The word “rendition” was thrown around a bit yesterday during Question Period, directly as a result of Friday night’s report from CBC. This is both a phrase loaded with implication and the title of a movie starring Jake Gyllenhaal and Reese Witherspoon.
For a more scholarly perspective, there is this paper, prepared by the Library of Parliament. “Extraordinary rendition” is defined there as follows.
States dealing with individuals suspected of terrorist or other criminal activities and that wish to transfer the suspect from one state to another for arrest, detention, or interrogation generally have two broad possibilities available to them: extradition and rendition. Extradition is the technique more commonly used, in which a state surrenders a person within its jurisdiction to another state through a formal legal process outlined in legislation and an extradition treaty.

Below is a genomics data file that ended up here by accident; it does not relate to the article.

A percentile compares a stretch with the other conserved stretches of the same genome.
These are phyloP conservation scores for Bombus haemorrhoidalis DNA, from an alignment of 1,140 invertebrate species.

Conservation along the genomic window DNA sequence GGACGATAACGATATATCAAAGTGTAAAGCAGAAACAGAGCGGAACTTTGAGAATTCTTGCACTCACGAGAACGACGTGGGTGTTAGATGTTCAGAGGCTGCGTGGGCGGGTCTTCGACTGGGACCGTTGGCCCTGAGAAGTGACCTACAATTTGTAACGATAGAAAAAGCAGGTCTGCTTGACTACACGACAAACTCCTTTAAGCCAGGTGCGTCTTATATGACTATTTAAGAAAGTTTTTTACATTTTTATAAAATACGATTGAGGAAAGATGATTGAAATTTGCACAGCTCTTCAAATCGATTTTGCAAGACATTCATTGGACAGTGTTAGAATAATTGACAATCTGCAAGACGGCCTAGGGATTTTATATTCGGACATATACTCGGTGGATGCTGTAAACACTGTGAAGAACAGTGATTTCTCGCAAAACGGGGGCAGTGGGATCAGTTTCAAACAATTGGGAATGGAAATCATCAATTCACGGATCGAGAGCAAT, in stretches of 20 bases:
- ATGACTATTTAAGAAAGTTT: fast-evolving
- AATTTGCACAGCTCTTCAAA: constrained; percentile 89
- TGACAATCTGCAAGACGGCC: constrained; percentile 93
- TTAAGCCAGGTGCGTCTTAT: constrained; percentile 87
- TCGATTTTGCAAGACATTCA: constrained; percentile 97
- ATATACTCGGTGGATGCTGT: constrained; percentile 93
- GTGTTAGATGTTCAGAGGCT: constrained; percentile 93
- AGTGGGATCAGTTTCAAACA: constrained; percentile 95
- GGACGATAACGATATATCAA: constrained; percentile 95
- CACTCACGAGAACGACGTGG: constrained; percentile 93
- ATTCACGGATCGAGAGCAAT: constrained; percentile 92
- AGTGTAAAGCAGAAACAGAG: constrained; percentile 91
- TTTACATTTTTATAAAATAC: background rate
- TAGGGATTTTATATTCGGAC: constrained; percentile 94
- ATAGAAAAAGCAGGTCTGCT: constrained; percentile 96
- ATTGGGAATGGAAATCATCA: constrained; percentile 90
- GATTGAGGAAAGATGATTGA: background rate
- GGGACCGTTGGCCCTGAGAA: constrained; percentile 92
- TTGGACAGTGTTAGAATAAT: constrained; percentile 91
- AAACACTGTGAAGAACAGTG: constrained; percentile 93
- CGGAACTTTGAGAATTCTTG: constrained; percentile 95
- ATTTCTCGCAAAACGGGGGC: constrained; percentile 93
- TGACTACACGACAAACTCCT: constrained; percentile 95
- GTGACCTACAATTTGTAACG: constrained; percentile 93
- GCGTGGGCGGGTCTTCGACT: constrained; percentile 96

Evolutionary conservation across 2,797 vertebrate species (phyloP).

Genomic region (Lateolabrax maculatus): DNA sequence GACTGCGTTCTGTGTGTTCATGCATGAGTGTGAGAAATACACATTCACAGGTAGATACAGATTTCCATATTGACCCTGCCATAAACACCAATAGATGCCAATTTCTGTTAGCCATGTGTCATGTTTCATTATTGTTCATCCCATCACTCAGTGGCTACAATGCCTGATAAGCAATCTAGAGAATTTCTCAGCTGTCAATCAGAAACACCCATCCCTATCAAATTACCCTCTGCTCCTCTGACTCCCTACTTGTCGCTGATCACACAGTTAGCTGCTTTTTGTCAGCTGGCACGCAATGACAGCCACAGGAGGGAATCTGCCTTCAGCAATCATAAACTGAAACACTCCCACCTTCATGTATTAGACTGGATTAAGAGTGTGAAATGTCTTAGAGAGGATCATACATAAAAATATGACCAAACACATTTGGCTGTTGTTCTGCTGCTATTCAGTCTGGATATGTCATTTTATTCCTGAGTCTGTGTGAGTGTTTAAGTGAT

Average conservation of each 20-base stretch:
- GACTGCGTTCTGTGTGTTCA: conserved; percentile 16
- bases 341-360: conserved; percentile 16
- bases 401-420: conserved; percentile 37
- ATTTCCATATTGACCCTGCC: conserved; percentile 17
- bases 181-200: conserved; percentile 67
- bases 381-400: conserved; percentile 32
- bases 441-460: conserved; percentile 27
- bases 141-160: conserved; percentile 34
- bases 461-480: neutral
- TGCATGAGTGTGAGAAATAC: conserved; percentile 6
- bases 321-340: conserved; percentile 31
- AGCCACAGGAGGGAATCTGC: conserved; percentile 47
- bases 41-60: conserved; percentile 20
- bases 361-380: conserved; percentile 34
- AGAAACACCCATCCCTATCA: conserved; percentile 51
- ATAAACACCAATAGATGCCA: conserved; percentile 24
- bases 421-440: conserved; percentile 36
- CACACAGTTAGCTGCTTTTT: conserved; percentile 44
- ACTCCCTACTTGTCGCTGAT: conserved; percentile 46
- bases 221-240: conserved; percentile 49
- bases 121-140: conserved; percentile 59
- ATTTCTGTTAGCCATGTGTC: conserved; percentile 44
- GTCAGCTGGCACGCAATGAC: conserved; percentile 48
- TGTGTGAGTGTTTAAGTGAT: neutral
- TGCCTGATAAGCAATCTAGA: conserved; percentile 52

However, transfers of suspects from one state to another may sometimes take place “extrajudicially” – outside the law. This process is known as “rendition” and generally implies that transferred suspects have no access to the judicial system of the sending state to challenge their transfer. Since 11 September 2001, particular controversy has arisen over allegations of renditions carried out in order that harsh interrogation techniques (torture) prohibited under the sending country’s laws may be applied to the suspect in another country where the laws are less strict.(1) Such transfers are known as “extraordinary renditions.”(2)